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Frankie Valli & the Four Seasons to receive Hollywood Walk of Fame star

A star on the Hollywood Walk of Fame will be unveiled Friday honoring the vocal quartet Frankie Valli & the Four Seasons for a career that began in 1962 and included such memorable songs as “Big Girls Don’t Cry,” and “Walk Like a Man.”

Valli will accept the star on behalf of keyboard player and tenor vocalist Bob Gaudio, who is unable to attend, baritone vocalist and lead guitarist Tommy DeVito, who died in 2020, and bass guitarist and bass vocalist Nick Massi, who died in 2000.

Entertainment executive Irving Azoff is also set to speak at the 11:30 a.m. ceremony at 6150 Hollywood Blvd., between Cerrito and Argyle avenues.

The ceremony will be streamed at

The star will be the 2,780th since the completion of the Walk of Fame in 1961 with the initial 1,558 stars.



Born Francis Castelluccio and raised in a public housing project in Newark, New Jersey, Valli has said he was inspired to become a singer when he was 7 years old and his mother took him to New York City’s Paramount Theater to see Frank Sinatra.

“I saw Sinatra coming out on stage and the way he was lit up, it was like he had an aura around him,” Valli said. “I decided then and there that’s what I was going to do — be a successful singer.”

The group was initially known as the Four Lovers, but after failing an audition to perform at the cocktail lounge of a bowling alley in Union, New Jersey, they decided the lounge’s name would make a classy name for a singing group, The Four Seasons.

For two years the Four Seasons sang background for producer Bob Crewe’s other acts while working on a style of their own. Finally, in 1962, Gaudio came up with a song that made full use of Valli’s remarkable range, from baritone to falsetto.

When the unknown group sang “Sherry” on “American Bandstand” in 1962, the Four Seasons suddenly became the nation’s hottest band, and after nine years as a recording artist, Valli became an “overnight” sensation with a No. 1 record.

“Many R&B groups had used falsetto as part of their background harmonies, but we were different because we put the falsetto out front and made it the lead,” Valli said.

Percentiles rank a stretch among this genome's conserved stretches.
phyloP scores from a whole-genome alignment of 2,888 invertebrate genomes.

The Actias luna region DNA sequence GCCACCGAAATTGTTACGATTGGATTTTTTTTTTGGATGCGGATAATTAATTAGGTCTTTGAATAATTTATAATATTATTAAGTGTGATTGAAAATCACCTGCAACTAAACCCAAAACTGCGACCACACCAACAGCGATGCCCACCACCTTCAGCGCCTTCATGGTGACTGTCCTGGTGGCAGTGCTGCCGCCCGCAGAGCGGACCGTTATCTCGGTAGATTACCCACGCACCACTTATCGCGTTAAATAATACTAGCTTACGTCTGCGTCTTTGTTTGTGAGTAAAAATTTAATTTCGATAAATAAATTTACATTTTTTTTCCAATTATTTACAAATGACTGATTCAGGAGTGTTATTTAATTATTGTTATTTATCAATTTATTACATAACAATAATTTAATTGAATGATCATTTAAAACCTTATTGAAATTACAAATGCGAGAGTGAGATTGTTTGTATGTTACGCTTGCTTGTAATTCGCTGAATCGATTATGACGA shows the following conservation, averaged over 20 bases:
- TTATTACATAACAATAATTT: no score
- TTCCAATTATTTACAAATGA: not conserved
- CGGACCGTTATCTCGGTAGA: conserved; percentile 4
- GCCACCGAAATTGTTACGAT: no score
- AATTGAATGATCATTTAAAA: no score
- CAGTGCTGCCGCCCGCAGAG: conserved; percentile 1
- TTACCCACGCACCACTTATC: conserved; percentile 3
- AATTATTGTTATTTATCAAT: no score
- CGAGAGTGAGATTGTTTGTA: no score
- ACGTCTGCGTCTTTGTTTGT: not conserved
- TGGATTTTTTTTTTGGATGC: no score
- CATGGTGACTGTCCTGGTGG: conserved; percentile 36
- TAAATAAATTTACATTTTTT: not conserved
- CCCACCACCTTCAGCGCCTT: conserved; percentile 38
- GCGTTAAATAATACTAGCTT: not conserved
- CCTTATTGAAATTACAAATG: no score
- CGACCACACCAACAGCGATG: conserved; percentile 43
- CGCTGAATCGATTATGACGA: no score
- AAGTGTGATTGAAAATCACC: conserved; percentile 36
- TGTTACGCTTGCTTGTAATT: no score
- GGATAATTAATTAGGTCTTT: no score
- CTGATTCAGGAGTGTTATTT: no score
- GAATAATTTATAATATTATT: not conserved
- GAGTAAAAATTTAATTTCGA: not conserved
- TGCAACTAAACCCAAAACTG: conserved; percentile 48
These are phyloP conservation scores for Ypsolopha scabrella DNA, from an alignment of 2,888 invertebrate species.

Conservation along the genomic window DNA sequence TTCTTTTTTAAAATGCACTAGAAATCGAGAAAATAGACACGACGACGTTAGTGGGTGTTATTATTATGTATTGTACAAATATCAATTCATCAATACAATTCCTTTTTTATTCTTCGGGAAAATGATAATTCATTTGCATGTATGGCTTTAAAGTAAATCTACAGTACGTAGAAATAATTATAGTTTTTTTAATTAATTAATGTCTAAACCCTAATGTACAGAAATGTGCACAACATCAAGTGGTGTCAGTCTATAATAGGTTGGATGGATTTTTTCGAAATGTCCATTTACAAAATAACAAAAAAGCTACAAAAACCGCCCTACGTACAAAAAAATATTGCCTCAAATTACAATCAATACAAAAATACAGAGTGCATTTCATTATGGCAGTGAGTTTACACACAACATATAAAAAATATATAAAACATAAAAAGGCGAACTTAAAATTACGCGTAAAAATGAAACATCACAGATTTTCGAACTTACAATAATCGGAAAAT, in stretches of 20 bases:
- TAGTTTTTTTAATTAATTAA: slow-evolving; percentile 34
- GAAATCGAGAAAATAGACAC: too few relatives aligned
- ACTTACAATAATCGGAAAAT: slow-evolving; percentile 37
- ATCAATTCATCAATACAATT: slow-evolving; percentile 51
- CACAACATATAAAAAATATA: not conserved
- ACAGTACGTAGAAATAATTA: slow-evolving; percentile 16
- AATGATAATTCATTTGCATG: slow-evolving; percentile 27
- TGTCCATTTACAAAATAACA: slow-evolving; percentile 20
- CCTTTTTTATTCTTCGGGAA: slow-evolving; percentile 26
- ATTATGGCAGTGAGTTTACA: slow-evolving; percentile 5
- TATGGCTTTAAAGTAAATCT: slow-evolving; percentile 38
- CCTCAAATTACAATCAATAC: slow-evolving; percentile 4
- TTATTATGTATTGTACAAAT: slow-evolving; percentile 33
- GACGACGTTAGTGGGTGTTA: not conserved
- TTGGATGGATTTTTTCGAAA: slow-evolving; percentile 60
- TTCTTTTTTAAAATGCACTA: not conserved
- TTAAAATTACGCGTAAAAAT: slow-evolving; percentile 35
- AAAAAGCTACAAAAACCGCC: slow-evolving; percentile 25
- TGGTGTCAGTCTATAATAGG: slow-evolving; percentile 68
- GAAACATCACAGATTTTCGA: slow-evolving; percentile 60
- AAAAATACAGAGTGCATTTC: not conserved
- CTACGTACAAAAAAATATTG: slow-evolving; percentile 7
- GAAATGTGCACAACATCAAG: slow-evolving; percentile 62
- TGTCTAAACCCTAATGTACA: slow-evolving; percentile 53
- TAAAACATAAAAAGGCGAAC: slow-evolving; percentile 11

Both of the Four Seasons’ Grammy nominations came in 1963. They were nominated for best new artist, losing to Robert Goulet, in a field that also consisted of John F. Kennedy impersonator Vaughn Meader, the folk music groups The New Christy Minstrels, Peter, Paul and Mary and comedian Allan Sherman.

They were also nominated for best rock & roll recording for “Big Girls Don’t Cry,” losing to “Alley Cat” by the Danish pianist and composer Bent Fabric.

Valli’s songs have been used in such films as “The Deer Hunter,” “Dirty Dancing,” and “Mrs. Doubtfire” and the HBO organized crime drama “The Sopanos,” on which Valli had a guest-starring role as mobster Rusty Millio.

Over 200 artists have done cover versions of Valli’s “Can’t Take My Eyes Off of You,” from Nancy Wilson’s jazz treatment to Lauryn Hill’s hip-hop makeover.

The Four Seasons’ legacy also includes the musical about their music and life, “Jersey Boys,” which ran on Broadway from 2005 to 2017 and won the Tony Award for best musical in 2006, and led to a 2014 film adaptation.

Frankie Valli & the Four Seasons began what is billed as a farewell tour in October. It is set to conclude Nov. 22 at the Terrace Theater in Long Beach.

Source: Orange County Register

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